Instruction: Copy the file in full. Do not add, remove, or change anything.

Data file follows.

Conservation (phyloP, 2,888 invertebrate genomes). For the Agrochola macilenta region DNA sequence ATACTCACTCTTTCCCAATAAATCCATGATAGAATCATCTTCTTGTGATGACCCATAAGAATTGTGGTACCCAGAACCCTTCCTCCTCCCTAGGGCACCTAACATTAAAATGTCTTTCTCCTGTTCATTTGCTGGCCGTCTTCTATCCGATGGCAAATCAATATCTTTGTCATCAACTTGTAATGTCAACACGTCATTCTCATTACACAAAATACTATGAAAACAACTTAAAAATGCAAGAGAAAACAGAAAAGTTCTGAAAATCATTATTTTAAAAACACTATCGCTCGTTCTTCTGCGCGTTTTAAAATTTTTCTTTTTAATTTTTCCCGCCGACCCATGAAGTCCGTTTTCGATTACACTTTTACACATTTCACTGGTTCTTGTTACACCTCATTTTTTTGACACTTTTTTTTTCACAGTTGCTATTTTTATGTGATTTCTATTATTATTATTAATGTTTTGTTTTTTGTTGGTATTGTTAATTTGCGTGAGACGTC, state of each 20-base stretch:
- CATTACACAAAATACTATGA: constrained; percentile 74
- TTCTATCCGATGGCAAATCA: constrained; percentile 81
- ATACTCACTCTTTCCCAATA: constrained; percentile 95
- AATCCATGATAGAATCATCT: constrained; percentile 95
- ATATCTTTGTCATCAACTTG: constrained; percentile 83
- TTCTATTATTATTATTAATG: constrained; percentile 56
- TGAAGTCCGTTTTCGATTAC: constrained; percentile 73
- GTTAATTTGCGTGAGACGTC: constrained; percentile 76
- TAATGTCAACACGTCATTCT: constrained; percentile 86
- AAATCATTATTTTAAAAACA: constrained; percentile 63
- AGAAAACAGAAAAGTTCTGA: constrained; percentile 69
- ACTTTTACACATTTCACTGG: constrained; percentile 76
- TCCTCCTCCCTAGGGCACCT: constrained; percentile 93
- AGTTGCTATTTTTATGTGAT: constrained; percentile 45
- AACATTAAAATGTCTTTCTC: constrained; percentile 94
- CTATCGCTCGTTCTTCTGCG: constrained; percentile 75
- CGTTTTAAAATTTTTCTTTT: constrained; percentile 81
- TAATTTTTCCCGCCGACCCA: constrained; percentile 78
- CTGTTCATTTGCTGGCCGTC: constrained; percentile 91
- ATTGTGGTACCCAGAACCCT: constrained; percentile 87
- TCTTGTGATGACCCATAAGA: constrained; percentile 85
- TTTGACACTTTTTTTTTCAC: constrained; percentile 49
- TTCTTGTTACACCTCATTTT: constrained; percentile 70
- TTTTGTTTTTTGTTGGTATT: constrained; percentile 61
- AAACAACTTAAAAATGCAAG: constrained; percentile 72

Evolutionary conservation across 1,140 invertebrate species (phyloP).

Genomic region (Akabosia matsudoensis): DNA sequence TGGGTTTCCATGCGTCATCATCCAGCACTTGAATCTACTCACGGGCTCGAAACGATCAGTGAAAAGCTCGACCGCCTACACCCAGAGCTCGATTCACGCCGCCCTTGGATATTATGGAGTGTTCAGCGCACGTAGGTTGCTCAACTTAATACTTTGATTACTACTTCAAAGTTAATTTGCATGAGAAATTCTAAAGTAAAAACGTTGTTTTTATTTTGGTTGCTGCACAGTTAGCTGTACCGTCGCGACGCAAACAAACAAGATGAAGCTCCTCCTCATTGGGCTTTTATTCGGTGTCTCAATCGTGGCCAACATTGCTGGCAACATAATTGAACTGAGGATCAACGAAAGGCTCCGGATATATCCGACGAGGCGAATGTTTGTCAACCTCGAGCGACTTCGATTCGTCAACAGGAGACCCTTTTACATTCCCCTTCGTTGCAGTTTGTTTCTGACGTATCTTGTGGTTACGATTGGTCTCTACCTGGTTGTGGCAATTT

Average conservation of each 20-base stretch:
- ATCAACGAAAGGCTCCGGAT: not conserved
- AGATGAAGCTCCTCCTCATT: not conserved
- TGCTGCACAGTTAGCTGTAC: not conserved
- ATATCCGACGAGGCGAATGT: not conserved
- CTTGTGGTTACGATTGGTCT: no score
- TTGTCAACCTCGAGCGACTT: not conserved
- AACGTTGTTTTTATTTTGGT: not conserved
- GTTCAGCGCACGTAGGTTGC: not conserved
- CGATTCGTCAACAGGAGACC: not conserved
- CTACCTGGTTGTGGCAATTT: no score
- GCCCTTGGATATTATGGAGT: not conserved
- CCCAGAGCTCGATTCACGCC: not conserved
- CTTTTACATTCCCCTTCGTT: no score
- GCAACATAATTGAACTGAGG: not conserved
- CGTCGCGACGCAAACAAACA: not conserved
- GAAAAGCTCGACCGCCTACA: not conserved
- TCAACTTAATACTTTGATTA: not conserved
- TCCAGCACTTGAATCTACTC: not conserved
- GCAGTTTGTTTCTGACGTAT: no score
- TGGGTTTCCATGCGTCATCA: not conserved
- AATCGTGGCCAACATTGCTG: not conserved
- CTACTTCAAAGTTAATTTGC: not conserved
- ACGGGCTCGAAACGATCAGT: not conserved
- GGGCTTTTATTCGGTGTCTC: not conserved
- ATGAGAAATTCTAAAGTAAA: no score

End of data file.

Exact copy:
Conservation (phyloP, 2,888 invertebrate genomes). For the Agrochola macilenta region DNA sequence ATACTCACTCTTTCCCAATAAATCCATGATAGAATCATCTTCTTGTGATGACCCATAAGAATTGTGGTACCCAGAACCCTTCCTCCTCCCTAGGGCACCTAACATTAAAATGTCTTTCTCCTGTTCATTTGCTGGCCGTCTTCTATCCGATGGCAAATCAATATCTTTGTCATCAACTTGTAATGTCAACACGTCATTCTCATTACACAAAATACTATGAAAACAACTTAAAAATGCAAGAGAAAACAGAAAAGTTCTGAAAATCATTATTTTAAAAACACTATCGCTCGTTCTTCTGCGCGTTTTAAAATTTTTCTTTTTAATTTTTCCCGCCGACCCATGAAGTCCGTTTTCGATTACACTTTTACACATTTCACTGGTTCTTGTTACACCTCATTTTTTTGACACTTTTTTTTTCACAGTTGCTATTTTTATGTGATTTCTATTATTATTATTAATGTTTTGTTTTTTGTTGGTATTGTTAATTTGCGTGAGACGTC, state of each 20-base stretch:
- CATTACACAAAATACTATGA: constrained; percentile 74
- TTCTATCCGATGGCAAATCA: constrained; percentile 81
- ATACTCACTCTTTCCCAATA: constrained; percentile 95
- AATCCATGATAGAATCATCT: constrained; percentile 95
- ATATCTTTGTCATCAACTTG: constrained; percentile 83
- TTCTATTATTATTATTAATG: constrained; percentile 56
- TGAAGTCCGTTTTCGATTAC: constrained; percentile 73
- GTTAATTTGCGTGAGACGTC: constrained; percentile 76
- TAATGTCAACACGTCATTCT: constrained; percentile 86
- AAATCATTATTTTAAAAACA: constrained; percentile 63
- AGAAAACAGAAAAGTTCTGA: constrained; percentile 69
- ACTTTTACACATTTCACTGG: constrained; percentile 76
- TCCTCCTCCCTAGGGCACCT: constrained; percentile 93
- AGTTGCTATTTTTATGTGAT: constrained; percentile 45
- AACATTAAAATGTCTTTCTC: constrained; percentile 94
- CTATCGCTCGTTCTTCTGCG: constrained; percentile 75
- CGTTTTAAAATTTTTCTTTT: constrained; percentile 81
- TAATTTTTCCCGCCGACCCA: constrained; percentile 78
- CTGTTCATTTGCTGGCCGTC: constrained; percentile 91
- ATTGTGGTACCCAGAACCCT: constrained; percentile 87
- TCTTGTGATGACCCATAAGA: constrained; percentile 85
- TTTGACACTTTTTTTTTCAC: constrained; percentile 49
- TTCTTGTTACACCTCATTTT: constrained; percentile 70
- TTTTGTTTTTTGTTGGTATT: constrained; percentile 61
- AAACAACTTAAAAATGCAAG: constrained; percentile 72

Evolutionary conservation across 1,140 invertebrate species (phyloP).

Genomic region (Akabosia matsudoensis): DNA sequence TGGGTTTCCATGCGTCATCATCCAGCACTTGAATCTACTCACGGGCTCGAAACGATCAGTGAAAAGCTCGACCGCCTACACCCAGAGCTCGATTCACGCCGCCCTTGGATATTATGGAGTGTTCAGCGCACGTAGGTTGCTCAACTTAATACTTTGATTACTACTTCAAAGTTAATTTGCATGAGAAATTCTAAAGTAAAAACGTTGTTTTTATTTTGGTTGCTGCACAGTTAGCTGTACCGTCGCGACGCAAACAAACAAGATGAAGCTCCTCCTCATTGGGCTTTTATTCGGTGTCTCAATCGTGGCCAACATTGCTGGCAACATAATTGAACTGAGGATCAACGAAAGGCTCCGGATATATCCGACGAGGCGAATGTTTGTCAACCTCGAGCGACTTCGATTCGTCAACAGGAGACCCTTTTACATTCCCCTTCGTTGCAGTTTGTTTCTGACGTATCTTGTGGTTACGATTGGTCTCTACCTGGTTGTGGCAATTT

Average conservation of each 20-base stretch:
- ATCAACGAAAGGCTCCGGAT: not conserved
- AGATGAAGCTCCTCCTCATT: not conserved
- TGCTGCACAGTTAGCTGTAC: not conserved
- ATATCCGACGAGGCGAATGT: not conserved
- CTTGTGGTTACGATTGGTCT: no score
- TTGTCAACCTCGAGCGACTT: not conserved
- AACGTTGTTTTTATTTTGGT: not conserved
- GTTCAGCGCACGTAGGTTGC: not conserved
- CGATTCGTCAACAGGAGACC: not conserved
- CTACCTGGTTGTGGCAATTT: no score
- GCCCTTGGATATTATGGAGT: not conserved
- CCCAGAGCTCGATTCACGCC: not conserved
- CTTTTACATTCCCCTTCGTT: no score
- GCAACATAATTGAACTGAGG: not conserved
- CGTCGCGACGCAAACAAACA: not conserved
- GAAAAGCTCGACCGCCTACA: not conserved
- TCAACTTAATACTTTGATTA: not conserved
- TCCAGCACTTGAATCTACTC: not conserved
- GCAGTTTGTTTCTGACGTAT: no score
- TGGGTTTCCATGCGTCATCA: not conserved
- AATCGTGGCCAACATTGCTG: not conserved
- CTACTTCAAAGTTAATTTGC: not conserved
- ACGGGCTCGAAACGATCAGT: not conserved
- GGGCTTTTATTCGGTGTCTC: not conserved
- ATGAGAAATTCTAAAGTAAA: no score